5 Life Lessons I Learnt from my Internship Abroad


Last summer, I had the trip of a lifetime when I was offered an internship in San Francisco with a non-profit organization who’s mandate dealt with everything I believed in and loved. I had spent most of my life growing up in one of the suburbs of Vancouver, and coming from a low-income household, never really had the opportunity to travel – inside or outside of Canada. Hence, I was beyond excited to fly across the country to sunny California to get to work!

Internships are a priceless experience. Not only do they provide you with the opportunity to learn employable skills (ex. leadership, database management, social media, etc), but also opens you up to the support networks of individuals that may be interested in similar areas as you are. Travelling allows you to explore different places, meet different people, and be inspired by different things. And writing and sharing these experiences are a way to reflect and bounce ideas – to immortalize things I don’t ever want to forget. Happy things. Inspiring things. Things that are worth remembering.

But this entry isn’t about what I did during my internship. It isn’t about how to find the right internship, or the skill sets or programs you need to know to excel at internships (although I might cover this later on!). This entry is about what I’ve learnt, in terms of life lessons, during my period abroad. Because internships are much more than simply getting work experience for a resume – they can provide a different perspective on the way you view the world.

Lesson #1: It is never too late for anything.

My roommate in San Francisco was my inspiration, my hero. He was living proof of the strength of the human will against hardship and adversity.

My roommate had one of the most difficult, yet inspiring life stories. He had grown up in a low-income, single parent household, with over 10 brothers and sisters. During his high school years, he was often suspended from school for picking fights and skipping his classes. Around the time he was 16-17, his mother, sick of his antics, personally deported him out of the United States by buying a one way ticket for a “trip” and pickpocketing his US passport out of his luggage case so he would not be able to return. A few years later, he made his way back to the United States, but ended up briefly in jail for a short period of time for something minor, before deciding that he wanted to turn his life around. He decided to give up a few years of his life to the military, such that he would be able to fund the post secondary education he had always dreamed of – to study photography. Today, he is almost done his photography degree at one of the best art schools in San Francisco.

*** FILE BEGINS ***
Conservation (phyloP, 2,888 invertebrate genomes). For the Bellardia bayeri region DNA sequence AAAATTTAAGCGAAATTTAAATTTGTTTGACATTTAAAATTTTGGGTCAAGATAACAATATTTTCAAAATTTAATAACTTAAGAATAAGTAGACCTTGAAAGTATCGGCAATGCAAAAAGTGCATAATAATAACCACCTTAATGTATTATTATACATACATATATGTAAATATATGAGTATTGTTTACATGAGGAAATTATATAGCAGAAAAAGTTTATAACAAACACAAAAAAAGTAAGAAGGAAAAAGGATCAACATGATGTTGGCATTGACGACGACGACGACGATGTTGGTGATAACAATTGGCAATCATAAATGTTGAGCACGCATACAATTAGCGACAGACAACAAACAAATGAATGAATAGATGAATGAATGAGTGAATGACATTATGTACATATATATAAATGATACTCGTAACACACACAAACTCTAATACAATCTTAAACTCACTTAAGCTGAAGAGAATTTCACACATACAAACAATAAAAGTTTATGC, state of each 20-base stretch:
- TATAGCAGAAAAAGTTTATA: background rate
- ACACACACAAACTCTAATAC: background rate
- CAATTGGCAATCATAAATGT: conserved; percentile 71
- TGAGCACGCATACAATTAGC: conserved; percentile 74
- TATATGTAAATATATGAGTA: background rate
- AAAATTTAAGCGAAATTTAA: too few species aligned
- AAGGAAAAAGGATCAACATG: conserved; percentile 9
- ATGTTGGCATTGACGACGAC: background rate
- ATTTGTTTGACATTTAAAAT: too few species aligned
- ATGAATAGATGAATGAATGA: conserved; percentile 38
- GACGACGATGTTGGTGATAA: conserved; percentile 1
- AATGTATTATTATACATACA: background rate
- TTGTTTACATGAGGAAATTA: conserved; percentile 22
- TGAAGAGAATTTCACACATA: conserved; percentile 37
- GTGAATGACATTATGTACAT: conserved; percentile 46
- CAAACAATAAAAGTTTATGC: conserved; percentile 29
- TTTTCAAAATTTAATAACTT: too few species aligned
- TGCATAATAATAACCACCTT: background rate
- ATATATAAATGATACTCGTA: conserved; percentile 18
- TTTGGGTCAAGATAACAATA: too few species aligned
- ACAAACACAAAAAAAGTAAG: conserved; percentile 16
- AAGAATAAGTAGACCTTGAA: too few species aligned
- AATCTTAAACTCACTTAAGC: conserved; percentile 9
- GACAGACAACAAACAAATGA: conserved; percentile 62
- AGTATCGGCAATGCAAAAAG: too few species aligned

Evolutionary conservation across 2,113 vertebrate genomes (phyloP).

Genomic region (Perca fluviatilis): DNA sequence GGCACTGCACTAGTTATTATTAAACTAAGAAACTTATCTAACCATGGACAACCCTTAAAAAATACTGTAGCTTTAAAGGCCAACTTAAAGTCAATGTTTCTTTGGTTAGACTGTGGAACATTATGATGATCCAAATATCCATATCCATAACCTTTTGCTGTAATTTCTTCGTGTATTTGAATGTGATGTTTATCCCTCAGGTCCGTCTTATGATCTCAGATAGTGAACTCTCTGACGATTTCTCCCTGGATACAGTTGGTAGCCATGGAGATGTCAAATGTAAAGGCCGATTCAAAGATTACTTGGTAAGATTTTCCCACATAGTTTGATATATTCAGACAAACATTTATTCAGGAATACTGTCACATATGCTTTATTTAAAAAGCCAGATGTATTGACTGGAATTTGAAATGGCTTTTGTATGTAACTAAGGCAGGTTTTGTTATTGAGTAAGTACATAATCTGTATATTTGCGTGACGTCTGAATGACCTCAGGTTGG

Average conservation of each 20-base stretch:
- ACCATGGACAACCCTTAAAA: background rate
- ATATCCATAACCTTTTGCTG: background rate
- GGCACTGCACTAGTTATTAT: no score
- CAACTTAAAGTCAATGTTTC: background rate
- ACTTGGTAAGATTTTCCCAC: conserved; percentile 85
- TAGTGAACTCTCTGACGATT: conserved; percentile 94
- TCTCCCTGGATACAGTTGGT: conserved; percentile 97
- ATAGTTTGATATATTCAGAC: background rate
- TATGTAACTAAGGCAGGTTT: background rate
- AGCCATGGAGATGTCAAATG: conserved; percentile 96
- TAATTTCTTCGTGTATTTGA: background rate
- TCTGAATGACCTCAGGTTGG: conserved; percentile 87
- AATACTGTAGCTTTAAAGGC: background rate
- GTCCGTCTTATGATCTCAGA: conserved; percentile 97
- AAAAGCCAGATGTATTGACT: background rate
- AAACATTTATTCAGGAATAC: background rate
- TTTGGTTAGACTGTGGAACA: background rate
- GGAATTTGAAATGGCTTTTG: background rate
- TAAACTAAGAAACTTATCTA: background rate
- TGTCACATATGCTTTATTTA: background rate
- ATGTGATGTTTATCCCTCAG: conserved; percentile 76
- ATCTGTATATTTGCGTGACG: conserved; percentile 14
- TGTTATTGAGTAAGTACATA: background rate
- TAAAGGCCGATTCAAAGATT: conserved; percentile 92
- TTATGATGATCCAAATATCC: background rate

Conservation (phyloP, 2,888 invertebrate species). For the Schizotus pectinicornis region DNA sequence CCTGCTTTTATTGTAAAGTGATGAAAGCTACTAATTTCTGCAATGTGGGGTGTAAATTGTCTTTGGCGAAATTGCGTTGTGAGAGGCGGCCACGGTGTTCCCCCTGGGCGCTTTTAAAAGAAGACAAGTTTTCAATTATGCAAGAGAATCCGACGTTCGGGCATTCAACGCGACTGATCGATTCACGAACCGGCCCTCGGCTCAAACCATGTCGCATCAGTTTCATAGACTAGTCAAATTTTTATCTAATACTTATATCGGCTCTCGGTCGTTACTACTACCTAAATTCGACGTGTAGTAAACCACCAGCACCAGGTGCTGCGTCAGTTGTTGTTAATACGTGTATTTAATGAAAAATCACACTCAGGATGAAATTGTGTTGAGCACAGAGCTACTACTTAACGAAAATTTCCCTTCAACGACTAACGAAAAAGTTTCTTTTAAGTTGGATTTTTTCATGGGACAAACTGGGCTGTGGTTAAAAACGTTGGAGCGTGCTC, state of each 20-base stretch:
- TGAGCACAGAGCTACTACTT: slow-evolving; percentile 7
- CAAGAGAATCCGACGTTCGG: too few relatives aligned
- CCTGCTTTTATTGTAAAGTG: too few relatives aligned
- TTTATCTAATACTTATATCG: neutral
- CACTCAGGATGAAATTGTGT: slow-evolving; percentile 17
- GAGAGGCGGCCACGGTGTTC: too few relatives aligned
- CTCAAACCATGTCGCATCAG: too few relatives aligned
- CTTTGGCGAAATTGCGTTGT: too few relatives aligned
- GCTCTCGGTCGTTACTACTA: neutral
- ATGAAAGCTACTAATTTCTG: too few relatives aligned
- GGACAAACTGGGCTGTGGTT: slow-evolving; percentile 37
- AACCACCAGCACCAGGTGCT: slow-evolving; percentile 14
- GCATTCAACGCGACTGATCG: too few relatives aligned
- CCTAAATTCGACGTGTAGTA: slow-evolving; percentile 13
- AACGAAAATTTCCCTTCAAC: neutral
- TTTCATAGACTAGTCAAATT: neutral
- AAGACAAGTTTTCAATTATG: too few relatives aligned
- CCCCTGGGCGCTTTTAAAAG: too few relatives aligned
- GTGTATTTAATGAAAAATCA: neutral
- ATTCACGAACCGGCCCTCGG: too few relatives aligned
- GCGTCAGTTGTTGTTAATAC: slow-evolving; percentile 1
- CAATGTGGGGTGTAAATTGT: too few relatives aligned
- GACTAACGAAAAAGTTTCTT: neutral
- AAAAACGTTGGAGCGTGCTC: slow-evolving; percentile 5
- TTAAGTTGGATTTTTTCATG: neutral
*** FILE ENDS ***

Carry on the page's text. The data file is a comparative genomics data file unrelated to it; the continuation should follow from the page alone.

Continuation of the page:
Although not everyone may have such an incredible personal narrative, I really want to stress that it’s never too late to start or do anything. I started McGill with a Bachelor’s of Arts, before deciding that I loved my science courses much more. Despite most people telling me faculty transfers were impossible and to just finish my degree, I worked hard during my first year such that I would be able to transfer. Ignore what everyone else says, and go with what you love. Eventually, everything will work itself out.

Lesson #2: Surround yourself with positivity, George Clooney Style

George Clooney once said that he stays happy by keeping happy people close by. My roommate had said that as well – that there was no point in putting so much effort into people that would only tear him apart or bring him down.